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Who's For Cats

Australia currently faces a cat overpopulation crisis with millions of unowned stray or feral cats living throughout the country.

To tackle cat overpopulation, the Australian Animal Welfare Strategy (AAWS) has joined forces with a number of animal welfare and industry organizations, to educate people on ways to control this problem. The campaign targets those feeding but not taking full responsibility of an unowned cat.

The initiative asks people feeding an unowned cat to act humanely by contacting their local council to seek advice on either taking ownership of the cat (registering and desexing it etc), or bringing the cat into a shelter.

About cat overpopulation in Australia

A study by Monash University has cited a major contributing factor to cat overpopulation is people feeding unowned cats but not taking full responsibility or ownership for them.

The same study found that 22% of people fed a cat that didn’t belong to them. People feed cats out of genuine care for the animal without realising their actions actually contributed to the growth of the feral and stray cat population. 

Other causes of cat overpopulation include supply exceeding demand, the ability of cats to breed rapidly, and general attitudes towards the species, which manifest in irresponsible cat ownership (for instance, the belief that cats can cope with being left to fend for themselves).

Feeding an unowned cat enables it to grow strong enough to reproduce which, in turn, results in more kittens being born into a life of neglect.

Unowned cats often live in a state of poor health and disease. The average life expectancy of an unowned cat is three years, compared to 12 - 15 years for an owned, de-sexed cat.

Unowned cats also cause nuisance as they fight with other cats spreading diseases, prey on wildlife, spray strong smelling urine on houses and cars to mark their territory, yowl at night and defecate in gardens and sandpits.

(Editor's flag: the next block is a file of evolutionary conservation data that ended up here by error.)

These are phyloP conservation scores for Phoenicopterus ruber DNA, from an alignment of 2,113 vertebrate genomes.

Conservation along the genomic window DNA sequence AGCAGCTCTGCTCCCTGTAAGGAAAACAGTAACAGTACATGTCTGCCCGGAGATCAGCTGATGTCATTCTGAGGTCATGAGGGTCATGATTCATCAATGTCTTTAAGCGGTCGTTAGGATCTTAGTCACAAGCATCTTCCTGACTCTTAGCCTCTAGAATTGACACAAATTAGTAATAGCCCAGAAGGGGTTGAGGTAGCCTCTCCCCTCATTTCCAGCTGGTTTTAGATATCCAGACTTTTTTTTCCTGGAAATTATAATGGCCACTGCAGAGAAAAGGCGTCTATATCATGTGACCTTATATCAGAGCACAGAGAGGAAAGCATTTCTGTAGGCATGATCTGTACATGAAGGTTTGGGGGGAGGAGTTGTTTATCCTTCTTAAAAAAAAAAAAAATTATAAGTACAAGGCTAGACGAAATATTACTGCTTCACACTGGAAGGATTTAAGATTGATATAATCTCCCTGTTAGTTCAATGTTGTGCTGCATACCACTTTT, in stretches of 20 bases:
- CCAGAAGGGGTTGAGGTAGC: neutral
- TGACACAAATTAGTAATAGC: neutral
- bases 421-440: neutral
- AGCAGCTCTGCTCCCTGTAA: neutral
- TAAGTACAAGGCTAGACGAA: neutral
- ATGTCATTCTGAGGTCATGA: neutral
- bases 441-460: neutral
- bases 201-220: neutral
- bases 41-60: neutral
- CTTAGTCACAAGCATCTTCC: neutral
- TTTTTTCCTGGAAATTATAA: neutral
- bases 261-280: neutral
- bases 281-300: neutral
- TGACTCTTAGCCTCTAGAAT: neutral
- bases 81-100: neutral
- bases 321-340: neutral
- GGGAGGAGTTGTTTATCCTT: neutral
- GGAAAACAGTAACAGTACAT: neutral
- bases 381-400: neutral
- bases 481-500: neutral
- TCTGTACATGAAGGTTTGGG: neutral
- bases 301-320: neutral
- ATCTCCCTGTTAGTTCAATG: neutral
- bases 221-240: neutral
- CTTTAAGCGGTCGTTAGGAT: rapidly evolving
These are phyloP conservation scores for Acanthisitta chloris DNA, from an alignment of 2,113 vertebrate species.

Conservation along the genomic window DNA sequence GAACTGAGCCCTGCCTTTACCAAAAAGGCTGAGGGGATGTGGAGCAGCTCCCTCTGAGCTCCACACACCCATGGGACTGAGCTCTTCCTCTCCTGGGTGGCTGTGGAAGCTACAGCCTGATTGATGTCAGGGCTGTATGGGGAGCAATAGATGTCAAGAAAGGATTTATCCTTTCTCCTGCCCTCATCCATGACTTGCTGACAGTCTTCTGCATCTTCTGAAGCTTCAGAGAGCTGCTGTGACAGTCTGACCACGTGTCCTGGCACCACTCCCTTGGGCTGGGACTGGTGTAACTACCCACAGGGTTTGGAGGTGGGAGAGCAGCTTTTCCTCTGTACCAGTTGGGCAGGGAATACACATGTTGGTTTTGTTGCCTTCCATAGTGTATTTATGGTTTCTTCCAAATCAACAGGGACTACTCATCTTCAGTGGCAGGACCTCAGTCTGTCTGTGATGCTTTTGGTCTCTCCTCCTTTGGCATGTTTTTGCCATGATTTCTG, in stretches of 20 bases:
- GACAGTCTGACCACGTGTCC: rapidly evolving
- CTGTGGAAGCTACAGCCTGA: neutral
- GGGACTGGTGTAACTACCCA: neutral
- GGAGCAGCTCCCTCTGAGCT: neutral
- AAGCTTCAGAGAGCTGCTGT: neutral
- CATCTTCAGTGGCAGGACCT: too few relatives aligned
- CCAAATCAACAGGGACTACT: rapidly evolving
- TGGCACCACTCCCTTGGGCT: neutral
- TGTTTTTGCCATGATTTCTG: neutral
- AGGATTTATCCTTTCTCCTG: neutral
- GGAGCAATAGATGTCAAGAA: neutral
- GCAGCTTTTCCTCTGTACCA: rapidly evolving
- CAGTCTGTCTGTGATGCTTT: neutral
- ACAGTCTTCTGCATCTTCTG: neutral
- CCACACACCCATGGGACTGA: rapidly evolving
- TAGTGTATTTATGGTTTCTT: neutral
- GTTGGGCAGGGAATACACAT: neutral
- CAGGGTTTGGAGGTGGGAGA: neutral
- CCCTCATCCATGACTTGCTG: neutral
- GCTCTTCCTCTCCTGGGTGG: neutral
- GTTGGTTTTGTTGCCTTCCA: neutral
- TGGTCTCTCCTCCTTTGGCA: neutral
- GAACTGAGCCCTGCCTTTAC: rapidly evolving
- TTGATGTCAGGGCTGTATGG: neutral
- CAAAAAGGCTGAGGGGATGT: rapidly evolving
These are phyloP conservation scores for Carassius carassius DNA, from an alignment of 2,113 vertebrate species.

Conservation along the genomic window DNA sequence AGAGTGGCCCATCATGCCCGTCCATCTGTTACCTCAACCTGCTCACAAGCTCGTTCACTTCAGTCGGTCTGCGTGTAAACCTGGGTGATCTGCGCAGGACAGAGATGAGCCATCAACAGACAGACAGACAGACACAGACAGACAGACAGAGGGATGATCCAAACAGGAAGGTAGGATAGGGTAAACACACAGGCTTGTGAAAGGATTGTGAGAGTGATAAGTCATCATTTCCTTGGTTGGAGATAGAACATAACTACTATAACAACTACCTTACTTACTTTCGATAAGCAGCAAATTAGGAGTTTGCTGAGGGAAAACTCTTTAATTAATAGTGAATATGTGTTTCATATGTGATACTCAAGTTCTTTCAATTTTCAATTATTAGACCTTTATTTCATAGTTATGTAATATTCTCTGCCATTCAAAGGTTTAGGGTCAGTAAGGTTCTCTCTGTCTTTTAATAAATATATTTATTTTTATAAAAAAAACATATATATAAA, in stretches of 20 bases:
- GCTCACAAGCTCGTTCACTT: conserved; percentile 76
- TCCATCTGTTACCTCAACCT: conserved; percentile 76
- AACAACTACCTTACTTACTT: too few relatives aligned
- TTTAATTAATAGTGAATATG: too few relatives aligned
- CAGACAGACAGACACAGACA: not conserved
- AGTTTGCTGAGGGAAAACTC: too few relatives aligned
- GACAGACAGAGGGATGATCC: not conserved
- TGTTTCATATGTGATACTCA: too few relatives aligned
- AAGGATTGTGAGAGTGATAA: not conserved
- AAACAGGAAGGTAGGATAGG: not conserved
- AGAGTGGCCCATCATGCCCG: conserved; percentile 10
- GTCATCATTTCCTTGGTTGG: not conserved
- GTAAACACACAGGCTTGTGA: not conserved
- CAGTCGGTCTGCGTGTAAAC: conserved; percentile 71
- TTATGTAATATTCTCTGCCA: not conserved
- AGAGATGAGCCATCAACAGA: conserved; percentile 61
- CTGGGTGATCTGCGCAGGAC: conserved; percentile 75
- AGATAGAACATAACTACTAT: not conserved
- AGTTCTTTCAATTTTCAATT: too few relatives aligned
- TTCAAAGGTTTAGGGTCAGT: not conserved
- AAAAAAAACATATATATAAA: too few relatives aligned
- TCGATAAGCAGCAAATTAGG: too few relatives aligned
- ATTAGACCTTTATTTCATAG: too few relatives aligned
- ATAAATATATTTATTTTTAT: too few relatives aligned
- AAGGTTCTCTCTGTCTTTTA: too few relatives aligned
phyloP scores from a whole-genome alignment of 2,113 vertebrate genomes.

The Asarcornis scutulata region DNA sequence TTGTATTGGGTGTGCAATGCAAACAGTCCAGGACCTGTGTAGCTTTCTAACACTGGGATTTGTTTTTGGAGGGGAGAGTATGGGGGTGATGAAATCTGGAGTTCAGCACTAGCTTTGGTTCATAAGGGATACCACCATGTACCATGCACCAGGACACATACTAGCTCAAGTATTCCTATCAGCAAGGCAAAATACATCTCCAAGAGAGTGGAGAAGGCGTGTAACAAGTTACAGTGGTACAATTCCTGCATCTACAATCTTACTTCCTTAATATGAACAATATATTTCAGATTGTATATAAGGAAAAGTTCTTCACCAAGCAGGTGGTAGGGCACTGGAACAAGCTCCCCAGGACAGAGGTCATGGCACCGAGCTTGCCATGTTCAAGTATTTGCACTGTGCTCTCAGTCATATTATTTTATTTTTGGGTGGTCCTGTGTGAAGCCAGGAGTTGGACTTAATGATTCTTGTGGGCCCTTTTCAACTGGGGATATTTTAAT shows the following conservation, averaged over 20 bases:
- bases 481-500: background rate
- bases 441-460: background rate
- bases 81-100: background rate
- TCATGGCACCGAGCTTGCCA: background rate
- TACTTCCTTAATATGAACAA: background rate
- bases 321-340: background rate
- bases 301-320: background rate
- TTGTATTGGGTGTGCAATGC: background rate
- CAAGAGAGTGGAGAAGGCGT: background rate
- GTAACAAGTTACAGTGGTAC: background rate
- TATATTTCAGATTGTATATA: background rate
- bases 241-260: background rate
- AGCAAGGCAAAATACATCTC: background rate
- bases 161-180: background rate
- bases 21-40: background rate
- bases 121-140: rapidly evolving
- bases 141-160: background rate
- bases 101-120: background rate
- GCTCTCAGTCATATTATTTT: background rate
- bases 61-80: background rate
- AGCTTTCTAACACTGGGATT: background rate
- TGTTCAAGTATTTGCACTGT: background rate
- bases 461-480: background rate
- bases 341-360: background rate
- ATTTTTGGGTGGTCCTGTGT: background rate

Each year tens of thousands of cats are impounded and of these, most are euthanased. Tragically, many healthy cats and kittens are euthanased because homes cannot be found for them. This costs the community millions of dollars per year.                                                                                                                                     

About ‘Who’s for Cats?’

“Who’s for cats?” initially began as a Victorian campaign, and has more recently been adapted to make it suitable for a National audience (with funding received from the Department of Agriculture, Fisheries and Forestry, Canberra, through the AAWS).

The Victorian organisations that have come together to implement this campaign are: the Animal Welfare Science Centre, Australian Veterinary Association, Cat Protection Society, Department of Primary Industries, Lort Smith Animal Hospital, Lost Dogs’ Home, Monash University, Municipal Association of Victoria, RSPCA and Victorian Animal Aid.

Additional organisations across Australia are expected to participate in implementation of the campaign in future.

The campaign involves TV, radio and print advertisements, a dedicated website (www.whosforcats.com.au), posters, flyers, billboard advertising, promotion at events, information in the various magazines and newsletters produced by participating groups, education activities in primary schools etc. New ideas for promoting campaign messages will continue to be developed over time. Activities are also being expanded from Victoria, to other Australian States / Territories.

  • For more information, or if you can help to promote the campaign, visit www.whosforcats.com.auor call 136 186.